After an intermission, the film then shows a dejected Schon as he helplessly watches Lulu engage in various indiscretions at their wedding reception. When he wearily enters his bedroom to find Lulu engaged with two other men, he finally reaches his breaking point and hands her his pistol, demanding that she shoot herself “before you drive me to murder”. They fight over the gun and it goes off, killing Schon. After she is convicted of Schon’s murder, she escapes prison with the help of her underworld associates, and temporarily lives the high life on the run until her luck finally runs out. At the film’s finish, Lulu is back where she started working the streets of London as a prostitute, where she ultimately seals her fate through an act of kindness.

Just try saying no to this face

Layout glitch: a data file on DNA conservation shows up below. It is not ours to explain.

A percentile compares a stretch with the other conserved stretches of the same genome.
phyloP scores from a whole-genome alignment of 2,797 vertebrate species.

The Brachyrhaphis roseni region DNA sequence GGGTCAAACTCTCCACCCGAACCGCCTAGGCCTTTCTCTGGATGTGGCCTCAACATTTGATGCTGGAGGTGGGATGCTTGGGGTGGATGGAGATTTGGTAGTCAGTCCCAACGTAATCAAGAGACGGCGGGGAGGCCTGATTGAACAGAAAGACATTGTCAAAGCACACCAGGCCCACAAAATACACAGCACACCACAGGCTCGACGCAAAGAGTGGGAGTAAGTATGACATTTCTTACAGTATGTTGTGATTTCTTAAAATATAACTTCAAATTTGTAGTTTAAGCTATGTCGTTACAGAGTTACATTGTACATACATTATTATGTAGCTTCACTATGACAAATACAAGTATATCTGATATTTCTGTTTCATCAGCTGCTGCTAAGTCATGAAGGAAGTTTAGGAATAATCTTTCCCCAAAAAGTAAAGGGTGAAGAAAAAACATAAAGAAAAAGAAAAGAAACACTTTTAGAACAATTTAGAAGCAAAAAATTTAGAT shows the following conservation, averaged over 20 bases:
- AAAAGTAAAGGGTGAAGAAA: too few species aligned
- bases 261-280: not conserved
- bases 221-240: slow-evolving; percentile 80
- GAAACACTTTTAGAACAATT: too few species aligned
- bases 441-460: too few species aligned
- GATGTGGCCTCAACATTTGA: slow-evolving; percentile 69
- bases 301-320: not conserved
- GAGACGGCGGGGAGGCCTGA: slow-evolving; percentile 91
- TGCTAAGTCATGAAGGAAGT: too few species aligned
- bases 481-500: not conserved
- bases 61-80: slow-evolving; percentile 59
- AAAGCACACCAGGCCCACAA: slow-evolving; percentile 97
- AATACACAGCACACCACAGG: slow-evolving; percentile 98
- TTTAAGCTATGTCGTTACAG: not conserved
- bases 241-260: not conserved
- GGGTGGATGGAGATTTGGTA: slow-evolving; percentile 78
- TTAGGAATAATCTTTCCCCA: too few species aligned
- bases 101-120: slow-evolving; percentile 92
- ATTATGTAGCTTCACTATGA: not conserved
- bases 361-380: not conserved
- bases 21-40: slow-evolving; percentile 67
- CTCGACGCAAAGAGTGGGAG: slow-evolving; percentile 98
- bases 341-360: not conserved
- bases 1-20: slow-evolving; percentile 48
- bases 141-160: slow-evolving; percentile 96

Despite the fact that it has been over eighty years since the film’s debut, Pandora’s Box remains a cutting-edge classic. Although the film’s plot is in many ways outrageous, it is also far more honest than most other films of its time dared to be. Not only does the film feature a promiscuous young woman as its protagonist, but it also avoids blaming her for the havoc she causes. In fact, the film seems to share Lulu’s hedonistic world view, as she is continually rewarded for her misbehavior while those around her suffer the consequences. Through its willingness to not only observe, but actually embrace the sleaziness of Weimar era Berlin’s underworld, Pandora’s Box remains astoundingly modern. Similarly, Brooks' performance is anything but dated as she deftly alternates between her character’s highs and lows in her portrayal of a girl who somehow lost her way on the path to adulthood. Although the film is silent, its cinematography creates an intimacy with the audience that removes any doubt as to what is going on in Lulu’s fickle mind or those of the other characters.  Through its combination of technical triumphs and strong performances, the film is able to rise above what easily could have been a stilted product of its time, and instead becomes a chillingly relevant warning from the past against the all too familiar vices of the present.